Ever since I became a consultant I’ve heard the following question many times: “How Do I Select a Consultant”. I immediately reply by telling the individual to extend their arm (in my direction), extend their index finger (in my direction), and say the word “YOU” very loudly. But in all seriousness, finding and selecting a consultant is important for businesses as often times consultants work alongside their clients as partners for long periods o f time and handle very sensitive work for them. So here are five guiding principles on how to select a consultant:
1. Helpfulness – this sounds like an easy one, but is your consultant helpful? Are they available to take your calls, do they answer your emails, are they excited to speak with you? Can you come to them with any problem and feel confident that they’ll either know the answer or steer you in the right direction?
2. Trustworthiness – Finding someone who you can trust is one of the most important elements of finding a great consultant. If you can’t trust your consultant there’s a chance that you’ll hold important things back from him or her, and that’s not good for anybody.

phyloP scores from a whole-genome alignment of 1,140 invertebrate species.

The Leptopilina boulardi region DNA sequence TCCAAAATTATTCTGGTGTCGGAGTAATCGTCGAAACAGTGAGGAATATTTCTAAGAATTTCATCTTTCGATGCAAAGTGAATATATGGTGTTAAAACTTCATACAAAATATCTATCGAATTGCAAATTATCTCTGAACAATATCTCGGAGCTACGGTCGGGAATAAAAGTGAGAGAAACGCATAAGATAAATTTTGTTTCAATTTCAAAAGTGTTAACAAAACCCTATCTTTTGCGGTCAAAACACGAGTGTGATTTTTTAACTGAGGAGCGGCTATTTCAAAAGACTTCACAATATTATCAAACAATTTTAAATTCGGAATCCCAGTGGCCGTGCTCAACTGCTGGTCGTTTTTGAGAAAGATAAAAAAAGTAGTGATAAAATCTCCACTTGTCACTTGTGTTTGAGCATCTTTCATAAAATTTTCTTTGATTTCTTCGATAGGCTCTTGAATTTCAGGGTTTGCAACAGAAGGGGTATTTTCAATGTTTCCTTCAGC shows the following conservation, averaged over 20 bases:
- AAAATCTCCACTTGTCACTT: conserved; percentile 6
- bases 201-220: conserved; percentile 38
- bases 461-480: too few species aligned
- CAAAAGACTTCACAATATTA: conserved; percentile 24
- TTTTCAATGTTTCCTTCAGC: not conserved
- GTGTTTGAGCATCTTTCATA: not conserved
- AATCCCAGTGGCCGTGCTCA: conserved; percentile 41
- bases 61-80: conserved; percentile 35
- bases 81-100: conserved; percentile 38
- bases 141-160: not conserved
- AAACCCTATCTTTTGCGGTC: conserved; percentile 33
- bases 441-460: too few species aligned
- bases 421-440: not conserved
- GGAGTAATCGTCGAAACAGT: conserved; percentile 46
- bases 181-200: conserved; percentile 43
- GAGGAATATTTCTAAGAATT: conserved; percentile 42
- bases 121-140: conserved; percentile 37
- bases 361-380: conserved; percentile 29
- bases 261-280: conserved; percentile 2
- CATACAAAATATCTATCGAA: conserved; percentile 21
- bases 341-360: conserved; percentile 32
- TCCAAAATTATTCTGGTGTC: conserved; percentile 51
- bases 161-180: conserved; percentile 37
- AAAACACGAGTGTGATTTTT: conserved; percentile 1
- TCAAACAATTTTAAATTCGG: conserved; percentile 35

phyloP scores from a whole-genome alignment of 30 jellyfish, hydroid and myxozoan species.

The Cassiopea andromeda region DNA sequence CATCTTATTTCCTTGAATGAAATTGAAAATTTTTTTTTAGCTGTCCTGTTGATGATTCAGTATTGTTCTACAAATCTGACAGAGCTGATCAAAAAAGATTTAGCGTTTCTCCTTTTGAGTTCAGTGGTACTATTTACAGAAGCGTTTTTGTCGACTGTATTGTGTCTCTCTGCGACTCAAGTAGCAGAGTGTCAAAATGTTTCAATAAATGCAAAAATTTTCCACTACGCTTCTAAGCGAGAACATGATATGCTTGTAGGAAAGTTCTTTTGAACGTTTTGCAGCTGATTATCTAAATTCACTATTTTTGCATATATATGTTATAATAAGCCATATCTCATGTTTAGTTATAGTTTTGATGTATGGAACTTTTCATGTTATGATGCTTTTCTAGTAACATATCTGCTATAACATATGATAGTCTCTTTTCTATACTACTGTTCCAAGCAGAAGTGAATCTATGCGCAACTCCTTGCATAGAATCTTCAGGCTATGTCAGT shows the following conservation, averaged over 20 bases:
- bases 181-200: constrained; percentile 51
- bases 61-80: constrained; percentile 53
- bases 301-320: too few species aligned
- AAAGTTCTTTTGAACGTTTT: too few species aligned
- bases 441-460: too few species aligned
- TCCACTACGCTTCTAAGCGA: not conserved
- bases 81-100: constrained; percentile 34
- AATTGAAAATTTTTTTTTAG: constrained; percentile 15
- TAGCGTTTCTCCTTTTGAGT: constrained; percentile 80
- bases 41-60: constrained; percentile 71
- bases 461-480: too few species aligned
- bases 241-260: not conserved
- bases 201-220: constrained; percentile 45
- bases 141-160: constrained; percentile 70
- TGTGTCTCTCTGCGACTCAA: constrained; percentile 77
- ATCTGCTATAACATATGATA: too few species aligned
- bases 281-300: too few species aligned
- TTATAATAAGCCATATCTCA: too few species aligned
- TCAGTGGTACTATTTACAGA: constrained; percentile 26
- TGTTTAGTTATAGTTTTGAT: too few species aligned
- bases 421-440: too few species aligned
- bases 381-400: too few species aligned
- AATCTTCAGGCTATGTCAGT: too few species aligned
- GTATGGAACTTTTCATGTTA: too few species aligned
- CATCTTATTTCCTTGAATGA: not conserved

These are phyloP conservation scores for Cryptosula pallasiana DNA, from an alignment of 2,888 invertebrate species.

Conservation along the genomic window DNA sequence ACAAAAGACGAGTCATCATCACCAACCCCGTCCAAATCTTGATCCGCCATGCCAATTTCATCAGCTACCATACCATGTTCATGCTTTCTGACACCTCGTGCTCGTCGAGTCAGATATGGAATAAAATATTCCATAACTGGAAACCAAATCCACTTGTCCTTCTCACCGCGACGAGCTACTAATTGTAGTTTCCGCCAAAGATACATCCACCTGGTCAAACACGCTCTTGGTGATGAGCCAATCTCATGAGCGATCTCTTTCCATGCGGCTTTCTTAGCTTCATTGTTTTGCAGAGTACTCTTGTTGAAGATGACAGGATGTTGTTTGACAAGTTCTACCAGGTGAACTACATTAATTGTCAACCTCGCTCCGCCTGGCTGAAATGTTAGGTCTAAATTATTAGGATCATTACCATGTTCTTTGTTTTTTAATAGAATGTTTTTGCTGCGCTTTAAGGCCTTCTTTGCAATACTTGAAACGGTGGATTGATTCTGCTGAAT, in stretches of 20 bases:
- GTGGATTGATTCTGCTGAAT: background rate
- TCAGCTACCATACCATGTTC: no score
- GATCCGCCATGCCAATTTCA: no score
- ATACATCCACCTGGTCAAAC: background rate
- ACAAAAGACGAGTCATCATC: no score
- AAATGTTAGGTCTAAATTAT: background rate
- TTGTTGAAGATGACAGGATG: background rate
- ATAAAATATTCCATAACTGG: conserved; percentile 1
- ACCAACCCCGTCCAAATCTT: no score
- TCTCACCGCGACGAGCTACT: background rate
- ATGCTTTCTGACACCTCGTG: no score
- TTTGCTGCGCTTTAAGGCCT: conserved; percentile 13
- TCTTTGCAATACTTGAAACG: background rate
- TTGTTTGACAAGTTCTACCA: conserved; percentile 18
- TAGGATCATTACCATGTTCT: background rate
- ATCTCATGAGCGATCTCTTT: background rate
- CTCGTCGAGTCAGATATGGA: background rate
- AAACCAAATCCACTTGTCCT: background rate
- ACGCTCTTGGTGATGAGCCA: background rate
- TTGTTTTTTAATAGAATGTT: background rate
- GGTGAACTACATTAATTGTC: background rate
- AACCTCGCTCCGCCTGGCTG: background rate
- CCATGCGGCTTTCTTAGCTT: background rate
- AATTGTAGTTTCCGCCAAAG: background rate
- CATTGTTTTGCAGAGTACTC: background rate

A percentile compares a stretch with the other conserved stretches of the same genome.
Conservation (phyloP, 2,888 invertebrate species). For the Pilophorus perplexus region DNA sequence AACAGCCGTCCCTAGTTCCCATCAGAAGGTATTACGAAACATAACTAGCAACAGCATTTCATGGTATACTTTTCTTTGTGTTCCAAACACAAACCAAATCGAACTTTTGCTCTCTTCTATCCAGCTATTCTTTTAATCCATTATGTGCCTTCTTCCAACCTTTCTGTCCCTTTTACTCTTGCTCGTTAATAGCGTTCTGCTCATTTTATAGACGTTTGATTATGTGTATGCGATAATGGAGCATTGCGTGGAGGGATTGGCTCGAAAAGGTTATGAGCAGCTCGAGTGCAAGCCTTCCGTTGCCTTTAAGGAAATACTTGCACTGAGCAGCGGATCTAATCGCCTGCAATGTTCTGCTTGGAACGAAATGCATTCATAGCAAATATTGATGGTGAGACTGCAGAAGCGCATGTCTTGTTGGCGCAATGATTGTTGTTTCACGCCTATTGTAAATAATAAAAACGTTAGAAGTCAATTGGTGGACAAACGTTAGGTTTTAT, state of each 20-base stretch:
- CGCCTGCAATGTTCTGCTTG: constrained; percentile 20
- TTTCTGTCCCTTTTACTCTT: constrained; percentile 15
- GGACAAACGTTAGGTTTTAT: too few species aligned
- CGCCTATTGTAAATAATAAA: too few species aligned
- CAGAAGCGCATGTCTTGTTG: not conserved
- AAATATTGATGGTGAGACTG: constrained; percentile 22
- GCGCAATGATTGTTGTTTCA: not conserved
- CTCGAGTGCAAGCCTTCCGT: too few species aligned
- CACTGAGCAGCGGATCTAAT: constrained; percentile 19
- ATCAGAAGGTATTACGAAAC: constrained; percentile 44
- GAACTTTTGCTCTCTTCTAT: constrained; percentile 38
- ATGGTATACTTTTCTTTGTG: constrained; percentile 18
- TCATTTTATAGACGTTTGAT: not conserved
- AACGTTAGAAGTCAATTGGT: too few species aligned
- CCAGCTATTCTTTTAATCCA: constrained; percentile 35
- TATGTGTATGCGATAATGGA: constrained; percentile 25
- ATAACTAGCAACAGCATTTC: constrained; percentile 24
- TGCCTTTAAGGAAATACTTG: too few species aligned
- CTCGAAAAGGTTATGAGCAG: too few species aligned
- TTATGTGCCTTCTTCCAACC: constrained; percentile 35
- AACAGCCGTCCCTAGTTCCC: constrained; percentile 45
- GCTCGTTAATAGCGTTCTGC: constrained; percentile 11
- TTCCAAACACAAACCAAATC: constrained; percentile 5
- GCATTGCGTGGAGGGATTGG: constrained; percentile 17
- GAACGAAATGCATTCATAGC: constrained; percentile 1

3. Question Asker – It’s great to hear that your consultant has multiple degrees, certifications, licenses, and accolades. But what does that mean for you as their potential client. Will your consultant be able to get things done in a way that works for you? Even more important than asking questions is ‘asking the right questions’ but we’ll address that in a future blog post.
4. Problem Solver – Does the consultant have a one-size-fits-all solutions or are you and your business partners getting custom level solutions? Maybe you need a one-size-fits-all solution, maybe you don’t. If your consultant can’t explain why he’s doing what he’s doing for you – in a way that makes sense – it’s time to find a new consultant.
5. Expert Advice – Is your consultant an expert in what they are helping you on? Even more importantly, if your consultant isn’t an expert on what they’re working on for you, will they tell you and help you find someone who IS an expert in that area? Being in job for 30 years doesn’t make someone an expert. Being in a job for 3 years doesn’t disqualify someone from being an expert either.
These should get you off to a good start when trying to find and select a consultant to help you with your needs.